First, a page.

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Gabriel Malagrida (18 September or 6 December 1689, Menaggio — September 1761, São Nicolau, Lisbon) was an Italian Jesuit missionary in the Portuguese colony of Brazil and influential figure in the political life of the Lisbon Royal Court who described the devastating 1755 Lisbon earthquake as retribution prompted by God's wrath.
Malagrida was famously caught up in the Távora affair and executed as a blasphemer and heretic after a Portuguese Inquisition case to which the Portuguese Prime Minister Sebastião José de Carvalho e Melo, Marquis of Pombal had his brother appointed as the head Inquisitor following the failure of the original attempt to have him executed on charges of conspiratorial high treason, which had earlier been rejected by another Inquisitor and for which he could not be executed by secular authorities due to his position as Jesuit priest.
Early life in the Jesuit Order and missionary work
Gabriel Malagrida was the son of Giacomo Malagrida, a doctor, and wife Angela Rusca.
He entered the Jesuit order at Genoa in 1711. He set out from Lisbon in 1721 and arrived on the Island of Maranhão towards the end of the same year. Thence he proceeded to Brazil. For 28 years he worked for the Christianization of the country.
In 1749 he was sent to Lisbon, where he was received with honour by João V of Portugal. In 1751 he returned to Brazil, but was recalled to Lisbon in 1753 upon the request of Marianna of Austria, the queen dowager and mother of José I of Portugal, who had succeeded to the throne upon the death of José's father, João V.
Malagrida's influence at the Court of Lisbon met with deep hostility from the prime minister, Carvalho, the future Marquês de Pombal: Carvalho was attempting a proposition to rebuild Lisbon following the 1755 earthquake, but Malagrida was severely hindering progress by terrifying the congregation into believing that the earthquake was divine retribution. Carvalho persuaded King José to banish Malagrida to Setúbal in November 1756 and had all Jesuits removed from the Court.
The Távora affair
When King José I and his valet Pedro Teixeira were returning to Belém from the Palace of the Marquês and Marquesa of Távora in September 1758, three masked horsemen stopped the carriage in the dead of night, and fired a musket-shot that wounded the king in the arm and shoulder. Carvalho's spies quickly identified two of the horsemen, and they were arrested and tortured. Their confessions implicated the Marquês and Marquesa of Távora. Carvalho kept the episode quiet but had the Távora family followed and had their messages intercepted. By December he had uncovered what he believed to be a plot to assassinate the King and replace him with the Duke of Aveiro. Malagrida, who had returned from exile, was arrested and tried for his alleged involvement in the plot.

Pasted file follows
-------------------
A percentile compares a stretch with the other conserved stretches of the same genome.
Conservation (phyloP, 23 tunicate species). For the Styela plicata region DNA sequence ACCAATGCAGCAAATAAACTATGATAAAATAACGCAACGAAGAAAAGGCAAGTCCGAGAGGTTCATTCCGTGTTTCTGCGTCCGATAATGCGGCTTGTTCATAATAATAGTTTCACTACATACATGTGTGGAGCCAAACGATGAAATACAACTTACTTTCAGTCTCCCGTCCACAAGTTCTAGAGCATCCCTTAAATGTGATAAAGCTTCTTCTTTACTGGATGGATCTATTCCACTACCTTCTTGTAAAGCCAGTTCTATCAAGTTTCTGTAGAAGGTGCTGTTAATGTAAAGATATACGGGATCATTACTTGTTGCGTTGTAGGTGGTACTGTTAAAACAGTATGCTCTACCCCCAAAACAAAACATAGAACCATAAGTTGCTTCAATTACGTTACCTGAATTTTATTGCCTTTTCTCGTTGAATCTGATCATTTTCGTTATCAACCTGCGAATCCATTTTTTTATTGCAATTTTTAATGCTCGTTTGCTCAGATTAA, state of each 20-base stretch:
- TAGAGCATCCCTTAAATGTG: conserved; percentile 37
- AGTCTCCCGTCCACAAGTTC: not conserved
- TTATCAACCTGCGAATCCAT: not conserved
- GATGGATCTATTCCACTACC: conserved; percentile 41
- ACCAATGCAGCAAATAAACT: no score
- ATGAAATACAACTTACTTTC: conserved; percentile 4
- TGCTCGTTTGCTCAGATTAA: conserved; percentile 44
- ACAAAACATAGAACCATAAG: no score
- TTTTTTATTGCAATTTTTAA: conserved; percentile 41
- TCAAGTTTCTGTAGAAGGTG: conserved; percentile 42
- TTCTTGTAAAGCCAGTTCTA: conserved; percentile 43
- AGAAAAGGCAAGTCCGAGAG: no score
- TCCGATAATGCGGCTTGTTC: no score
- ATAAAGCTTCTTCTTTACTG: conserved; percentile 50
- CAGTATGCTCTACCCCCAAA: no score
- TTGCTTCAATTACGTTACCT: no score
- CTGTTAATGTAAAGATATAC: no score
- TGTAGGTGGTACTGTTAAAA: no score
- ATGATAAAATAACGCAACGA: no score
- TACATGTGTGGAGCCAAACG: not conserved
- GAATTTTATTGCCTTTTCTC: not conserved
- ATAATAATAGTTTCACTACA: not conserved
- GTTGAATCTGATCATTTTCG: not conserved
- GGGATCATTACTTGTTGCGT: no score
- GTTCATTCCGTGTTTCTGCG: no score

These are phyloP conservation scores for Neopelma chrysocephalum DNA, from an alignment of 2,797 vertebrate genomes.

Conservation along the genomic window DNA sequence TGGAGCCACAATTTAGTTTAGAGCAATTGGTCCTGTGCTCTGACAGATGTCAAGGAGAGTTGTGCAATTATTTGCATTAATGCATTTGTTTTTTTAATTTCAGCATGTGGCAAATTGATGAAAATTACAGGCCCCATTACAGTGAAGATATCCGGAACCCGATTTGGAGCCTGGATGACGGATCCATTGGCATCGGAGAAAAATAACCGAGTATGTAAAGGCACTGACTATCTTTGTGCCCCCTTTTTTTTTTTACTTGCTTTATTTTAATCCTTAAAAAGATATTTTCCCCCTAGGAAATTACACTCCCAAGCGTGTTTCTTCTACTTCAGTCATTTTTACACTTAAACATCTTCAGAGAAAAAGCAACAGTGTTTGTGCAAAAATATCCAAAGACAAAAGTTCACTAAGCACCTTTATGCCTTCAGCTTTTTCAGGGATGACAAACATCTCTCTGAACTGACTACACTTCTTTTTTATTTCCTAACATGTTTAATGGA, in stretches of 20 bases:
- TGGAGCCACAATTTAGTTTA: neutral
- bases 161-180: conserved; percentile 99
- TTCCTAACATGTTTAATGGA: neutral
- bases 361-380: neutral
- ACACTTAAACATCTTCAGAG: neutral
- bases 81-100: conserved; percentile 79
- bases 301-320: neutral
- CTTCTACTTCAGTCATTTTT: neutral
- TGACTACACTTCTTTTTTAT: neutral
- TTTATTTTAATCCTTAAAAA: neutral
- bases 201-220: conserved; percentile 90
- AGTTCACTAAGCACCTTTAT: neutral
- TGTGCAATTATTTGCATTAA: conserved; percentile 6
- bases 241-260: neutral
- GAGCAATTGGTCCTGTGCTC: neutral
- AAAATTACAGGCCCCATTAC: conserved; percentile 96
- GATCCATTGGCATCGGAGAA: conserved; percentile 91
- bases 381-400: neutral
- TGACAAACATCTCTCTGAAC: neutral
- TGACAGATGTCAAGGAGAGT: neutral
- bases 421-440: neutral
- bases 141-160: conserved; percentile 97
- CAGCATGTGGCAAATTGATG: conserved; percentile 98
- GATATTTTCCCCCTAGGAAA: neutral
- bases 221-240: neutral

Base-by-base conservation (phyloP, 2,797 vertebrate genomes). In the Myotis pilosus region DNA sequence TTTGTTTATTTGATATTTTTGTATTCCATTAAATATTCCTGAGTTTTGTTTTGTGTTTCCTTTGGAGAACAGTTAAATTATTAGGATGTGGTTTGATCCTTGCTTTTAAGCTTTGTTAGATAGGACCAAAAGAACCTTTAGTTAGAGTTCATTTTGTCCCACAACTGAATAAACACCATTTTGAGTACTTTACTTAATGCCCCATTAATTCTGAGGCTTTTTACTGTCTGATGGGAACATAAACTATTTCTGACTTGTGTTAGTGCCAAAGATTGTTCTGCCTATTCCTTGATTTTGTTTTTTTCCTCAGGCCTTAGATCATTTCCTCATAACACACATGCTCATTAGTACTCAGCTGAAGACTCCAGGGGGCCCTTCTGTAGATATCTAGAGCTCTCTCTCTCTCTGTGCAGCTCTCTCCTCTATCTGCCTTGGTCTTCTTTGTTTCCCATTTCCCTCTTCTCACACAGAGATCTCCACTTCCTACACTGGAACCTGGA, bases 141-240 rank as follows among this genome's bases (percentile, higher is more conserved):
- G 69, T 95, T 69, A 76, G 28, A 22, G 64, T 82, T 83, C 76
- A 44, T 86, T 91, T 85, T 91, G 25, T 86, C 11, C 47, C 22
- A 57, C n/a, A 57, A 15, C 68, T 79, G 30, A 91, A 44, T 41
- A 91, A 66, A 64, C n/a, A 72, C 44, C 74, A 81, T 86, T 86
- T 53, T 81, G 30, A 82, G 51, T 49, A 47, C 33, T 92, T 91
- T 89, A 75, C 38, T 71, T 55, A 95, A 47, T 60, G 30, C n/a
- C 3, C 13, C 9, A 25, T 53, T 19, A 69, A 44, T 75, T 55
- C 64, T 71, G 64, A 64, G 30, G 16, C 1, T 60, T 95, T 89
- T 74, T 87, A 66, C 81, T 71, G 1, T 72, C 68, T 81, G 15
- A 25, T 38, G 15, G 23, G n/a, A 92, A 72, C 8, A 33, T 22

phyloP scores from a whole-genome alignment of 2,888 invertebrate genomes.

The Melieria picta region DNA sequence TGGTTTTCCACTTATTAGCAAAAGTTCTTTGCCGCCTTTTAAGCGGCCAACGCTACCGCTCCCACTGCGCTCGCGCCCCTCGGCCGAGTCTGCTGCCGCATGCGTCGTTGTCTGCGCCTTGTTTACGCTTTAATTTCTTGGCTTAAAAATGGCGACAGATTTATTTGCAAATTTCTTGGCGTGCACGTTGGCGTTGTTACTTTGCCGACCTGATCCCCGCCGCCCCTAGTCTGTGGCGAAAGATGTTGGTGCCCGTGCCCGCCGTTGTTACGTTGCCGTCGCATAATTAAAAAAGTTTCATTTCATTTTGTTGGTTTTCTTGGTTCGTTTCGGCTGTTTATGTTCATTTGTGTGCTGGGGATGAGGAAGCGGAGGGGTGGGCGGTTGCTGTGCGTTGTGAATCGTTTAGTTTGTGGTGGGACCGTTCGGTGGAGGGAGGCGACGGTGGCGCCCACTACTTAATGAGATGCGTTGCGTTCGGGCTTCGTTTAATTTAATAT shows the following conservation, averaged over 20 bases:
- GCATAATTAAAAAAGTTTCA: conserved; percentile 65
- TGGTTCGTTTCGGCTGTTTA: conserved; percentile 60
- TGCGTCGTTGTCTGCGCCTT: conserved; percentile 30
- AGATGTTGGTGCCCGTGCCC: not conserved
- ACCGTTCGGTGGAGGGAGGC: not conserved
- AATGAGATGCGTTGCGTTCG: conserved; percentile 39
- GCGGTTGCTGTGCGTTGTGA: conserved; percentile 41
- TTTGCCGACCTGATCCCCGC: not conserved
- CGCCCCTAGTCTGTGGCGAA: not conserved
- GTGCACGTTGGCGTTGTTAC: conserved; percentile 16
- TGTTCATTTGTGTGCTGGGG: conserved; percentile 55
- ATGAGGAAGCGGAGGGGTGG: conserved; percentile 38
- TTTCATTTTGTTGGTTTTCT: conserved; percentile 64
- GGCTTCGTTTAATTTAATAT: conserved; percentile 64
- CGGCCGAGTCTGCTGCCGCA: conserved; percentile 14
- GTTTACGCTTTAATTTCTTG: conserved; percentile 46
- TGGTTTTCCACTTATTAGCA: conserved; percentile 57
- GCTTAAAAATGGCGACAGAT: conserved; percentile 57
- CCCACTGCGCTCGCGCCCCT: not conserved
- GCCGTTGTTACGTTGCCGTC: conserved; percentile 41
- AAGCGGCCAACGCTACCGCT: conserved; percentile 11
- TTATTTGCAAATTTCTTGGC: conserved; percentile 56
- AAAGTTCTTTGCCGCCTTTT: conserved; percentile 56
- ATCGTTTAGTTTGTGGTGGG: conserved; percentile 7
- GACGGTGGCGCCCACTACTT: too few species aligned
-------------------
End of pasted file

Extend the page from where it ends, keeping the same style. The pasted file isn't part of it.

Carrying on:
Gabriel Malagrida was declared guilty of high treason, but could not be executed on account of the Papacy's opposition to the execution of a Jesuit by secular authorities. He was imprisoned in the dungeon beneath the Tower of Belém with other Jesuits who were also implicated. Carvalho could not have him executed through civil court so left him to either die or go mad in the dungeons.
When Malagrida was not lying in his cell, he was allegedly transcribing the 'angelic voices from inside his head'. From these heavenly transcriptions, Malagrida was said to have published two transcripts—the first of which was on the Anti-Christ, the second was entitled The Heroic And Wonderful Life Of The Glorious Saint Anne, Mother Of The Virgin Mary, Dictated By This Saint, Assisted By And With The Approbation And Help Of This Most August Sovereign, And Her Most Holy Son. The book contained the uttering of a mad man, in which the author had a delirious and unhealthy fixation with Saint Anne's uterus.
Carvalho had the then-seventy-two-year-old Malagrida brought in front of the Inquisition (to which Carvalho had appointed his brother, Paulo de Carvalho e Mendonça, as the Inquisitor General). Finding the works Malagrida had written blasphemous and disgusting, they boiled down Malagrida's activities to heresy, and sentenced him to death. On 21 September 1761, Malagrida was strangled at the garrotte in Rossio square. His corpse was then burned on a bonfire and the ashes were thrown into the Tagus river.
A monument in his honour was erected in 1887 in the parochial church of Menaggio.
- Stendhal (1783-1842) mistakenly ascribed to Malagrida the maxim "Words have been given to men in order to hide their thoughts" (The Red and the Black, Part 1, XXII, epigraph), which actually belongs to Charles Maurice de Talleyrand-Périgord (1754–1838).
- Shrady, Nicholas. The Last Day: Wrath, Ruin, and Reason in the Great Lisbon Earthquake of 1755. p. 178.
- Mury, Histoire de Gabriel Malagrida (Paris, 1884; 2nd ed., Strasburg, 1899; Ger. trans., Salzburg, 1890);
- Un monumento al P. Malagrida in La Civilità Cattolica, IX, series XIII (Rome, 1888), 30-43, 414-30, 658-79;
- Sommervogel, Bibliothèque de la Compagnie de Jésus, V (Brussels, 1894), 394-95;
- Butina, Vida de Malagrida (Barcelona, 1886).